‘Bigger and better than ever’: Southside’s Bud Billiken Parade marching on despite concerns


CHICAGO —  An annual back-to-school tradition will be in full swing this weekend. 

The Bud Billiken celebrations are set to overtake the streets of the Southside this Saturday. However, following the tragedy in Highland Park, security remains a huge concern. 

“The Bud Billiken Parade is 93 years old. We are excited about that. We only missed one year in 2020,” said Myiti Sengstacke-Rice, whose great-grand-uncle Robert Sengstacke Abbott started both the Chicago Defender newspaper and the Bud Billiken Parade back in 1929.

“There were newsboys that would take the newspapers and sell them – rain, sleet, or snow – he wanted to do something nice for them,” Sengstacke-Rice said.  

The Southside festival has been a staple ever since, celebrating the end of summer and kids returning to school.  

“There’s about four generations of families that have been attending the parade,” Sengstacke-Rice said. “It’s a big reunion.” 

For more information on the Bud Billiken Parade and Picnic, click here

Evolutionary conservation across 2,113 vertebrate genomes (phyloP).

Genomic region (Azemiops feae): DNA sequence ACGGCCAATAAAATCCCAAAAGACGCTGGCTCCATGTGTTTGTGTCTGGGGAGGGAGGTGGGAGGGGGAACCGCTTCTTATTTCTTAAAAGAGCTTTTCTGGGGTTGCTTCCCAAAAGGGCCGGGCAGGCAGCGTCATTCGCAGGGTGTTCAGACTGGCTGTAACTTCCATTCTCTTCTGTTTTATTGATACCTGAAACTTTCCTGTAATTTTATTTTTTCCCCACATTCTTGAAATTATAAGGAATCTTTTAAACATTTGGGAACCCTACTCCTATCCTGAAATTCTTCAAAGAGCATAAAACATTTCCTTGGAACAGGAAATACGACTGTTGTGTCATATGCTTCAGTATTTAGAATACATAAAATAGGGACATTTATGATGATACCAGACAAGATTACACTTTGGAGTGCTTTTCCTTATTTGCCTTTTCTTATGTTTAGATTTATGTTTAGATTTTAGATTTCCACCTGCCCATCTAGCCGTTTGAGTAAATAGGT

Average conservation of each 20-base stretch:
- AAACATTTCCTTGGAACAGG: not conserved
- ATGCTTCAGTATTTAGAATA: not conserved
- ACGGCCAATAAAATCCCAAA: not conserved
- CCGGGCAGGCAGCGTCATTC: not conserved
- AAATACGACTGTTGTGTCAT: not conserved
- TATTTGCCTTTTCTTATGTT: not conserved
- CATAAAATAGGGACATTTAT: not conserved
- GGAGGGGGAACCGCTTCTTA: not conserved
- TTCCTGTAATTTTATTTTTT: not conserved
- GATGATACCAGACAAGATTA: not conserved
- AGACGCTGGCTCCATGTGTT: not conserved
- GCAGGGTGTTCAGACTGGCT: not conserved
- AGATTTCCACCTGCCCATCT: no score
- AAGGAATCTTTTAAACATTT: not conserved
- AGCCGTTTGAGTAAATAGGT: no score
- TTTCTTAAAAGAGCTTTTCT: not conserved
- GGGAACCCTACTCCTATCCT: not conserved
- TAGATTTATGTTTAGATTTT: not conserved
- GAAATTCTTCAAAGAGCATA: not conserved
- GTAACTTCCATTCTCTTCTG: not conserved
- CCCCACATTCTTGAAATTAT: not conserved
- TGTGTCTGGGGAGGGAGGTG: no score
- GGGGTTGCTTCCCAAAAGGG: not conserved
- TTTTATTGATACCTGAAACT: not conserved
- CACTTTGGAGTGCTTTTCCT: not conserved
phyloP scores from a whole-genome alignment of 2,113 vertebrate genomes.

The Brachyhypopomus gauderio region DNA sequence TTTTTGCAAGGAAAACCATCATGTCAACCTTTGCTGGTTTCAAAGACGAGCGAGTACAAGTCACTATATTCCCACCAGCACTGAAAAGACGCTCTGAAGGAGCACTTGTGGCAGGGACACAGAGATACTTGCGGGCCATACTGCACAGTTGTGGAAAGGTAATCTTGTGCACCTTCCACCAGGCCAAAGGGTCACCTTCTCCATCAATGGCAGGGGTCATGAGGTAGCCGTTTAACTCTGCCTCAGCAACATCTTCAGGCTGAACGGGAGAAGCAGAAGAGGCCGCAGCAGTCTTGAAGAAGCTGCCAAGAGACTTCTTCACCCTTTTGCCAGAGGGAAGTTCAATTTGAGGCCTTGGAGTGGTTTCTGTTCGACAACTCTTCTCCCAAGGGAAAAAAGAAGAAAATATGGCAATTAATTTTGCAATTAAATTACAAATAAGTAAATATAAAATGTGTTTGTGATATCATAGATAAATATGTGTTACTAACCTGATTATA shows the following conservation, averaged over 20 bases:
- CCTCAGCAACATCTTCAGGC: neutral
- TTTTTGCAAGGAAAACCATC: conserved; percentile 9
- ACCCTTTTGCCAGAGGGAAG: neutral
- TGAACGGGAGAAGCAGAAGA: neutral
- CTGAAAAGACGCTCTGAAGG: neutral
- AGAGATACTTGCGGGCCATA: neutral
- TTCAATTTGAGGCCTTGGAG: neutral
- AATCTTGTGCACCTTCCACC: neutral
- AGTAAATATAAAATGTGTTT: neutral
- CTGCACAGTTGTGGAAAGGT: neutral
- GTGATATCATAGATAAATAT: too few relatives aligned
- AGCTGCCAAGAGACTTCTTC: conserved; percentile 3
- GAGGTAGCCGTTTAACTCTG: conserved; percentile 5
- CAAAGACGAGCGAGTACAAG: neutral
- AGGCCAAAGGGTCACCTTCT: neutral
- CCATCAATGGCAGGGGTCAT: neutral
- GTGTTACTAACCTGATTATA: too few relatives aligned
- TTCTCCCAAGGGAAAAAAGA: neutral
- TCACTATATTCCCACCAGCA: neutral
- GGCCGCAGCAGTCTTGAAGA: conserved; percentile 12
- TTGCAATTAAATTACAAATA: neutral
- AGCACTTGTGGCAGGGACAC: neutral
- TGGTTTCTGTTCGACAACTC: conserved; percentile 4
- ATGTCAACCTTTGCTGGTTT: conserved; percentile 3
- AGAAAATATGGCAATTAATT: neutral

The parade kicks off on Saturday, with plenty of preparations already underway. Following the parade, a festival will be held at Washington Park, loaded with various resources for families and some freebies.  

“We have free haircuts for boys and hair braiding for girls, all kinds of goodies for the kids to prepare them for back to school,” Sengstacke-Rice said.

After a mass shooting in Highland Park, where seven people were killed and dozens more injured, safety is top of the mind for organizers, parade-goers and law enforcement, according to Chicago police Supt. David Brown.  

“Really focused on the high ground rooftop areas in relation to that lesson learned from Highland Park as well as engagement with the people putting on the event. That is one of the key parts we can do to make sure it’s a really safe parade,” Brown said.  

The hope is that the annual parade will be a safe and fun experience for all.  

“I think people are ready to go back to the way things were,” Sengstacke-Rice said. “I think it’s going to be bigger and better than ever.” 

Source link

Related Articles